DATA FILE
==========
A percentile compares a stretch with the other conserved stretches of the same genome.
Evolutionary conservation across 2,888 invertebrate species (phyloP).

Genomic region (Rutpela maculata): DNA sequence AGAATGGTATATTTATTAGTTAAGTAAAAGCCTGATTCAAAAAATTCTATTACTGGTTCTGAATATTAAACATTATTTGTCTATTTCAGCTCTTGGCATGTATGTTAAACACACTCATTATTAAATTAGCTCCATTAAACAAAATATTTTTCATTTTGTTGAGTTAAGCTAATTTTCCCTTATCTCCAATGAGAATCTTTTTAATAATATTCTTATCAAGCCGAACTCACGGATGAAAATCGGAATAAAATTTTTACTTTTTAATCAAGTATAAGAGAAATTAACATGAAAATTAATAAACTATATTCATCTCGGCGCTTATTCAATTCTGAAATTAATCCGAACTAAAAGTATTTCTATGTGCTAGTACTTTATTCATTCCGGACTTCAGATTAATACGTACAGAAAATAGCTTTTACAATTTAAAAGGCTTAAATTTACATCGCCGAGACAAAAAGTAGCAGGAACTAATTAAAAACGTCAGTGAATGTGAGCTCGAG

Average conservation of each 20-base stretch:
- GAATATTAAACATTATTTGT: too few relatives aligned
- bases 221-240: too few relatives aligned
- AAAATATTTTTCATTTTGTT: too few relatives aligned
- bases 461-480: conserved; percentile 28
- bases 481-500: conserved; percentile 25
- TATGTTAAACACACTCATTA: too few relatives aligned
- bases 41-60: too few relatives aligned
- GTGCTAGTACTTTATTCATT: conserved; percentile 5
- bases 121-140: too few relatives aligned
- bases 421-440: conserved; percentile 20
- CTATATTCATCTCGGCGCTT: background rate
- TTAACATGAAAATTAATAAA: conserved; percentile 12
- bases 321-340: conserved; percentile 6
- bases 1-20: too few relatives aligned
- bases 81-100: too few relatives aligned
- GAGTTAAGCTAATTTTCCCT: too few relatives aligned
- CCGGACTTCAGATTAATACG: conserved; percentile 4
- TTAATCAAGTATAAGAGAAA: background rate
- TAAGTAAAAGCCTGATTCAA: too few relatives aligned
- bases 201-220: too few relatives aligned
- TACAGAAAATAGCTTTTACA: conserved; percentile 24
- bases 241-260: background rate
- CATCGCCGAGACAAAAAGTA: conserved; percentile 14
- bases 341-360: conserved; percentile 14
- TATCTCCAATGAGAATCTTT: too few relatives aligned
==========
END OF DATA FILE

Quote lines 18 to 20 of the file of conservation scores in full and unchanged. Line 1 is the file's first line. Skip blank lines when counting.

- bases 1-20: too few relatives aligned
- bases 81-100: too few relatives aligned
- GAGTTAAGCTAATTTTCCCT: too few relatives aligned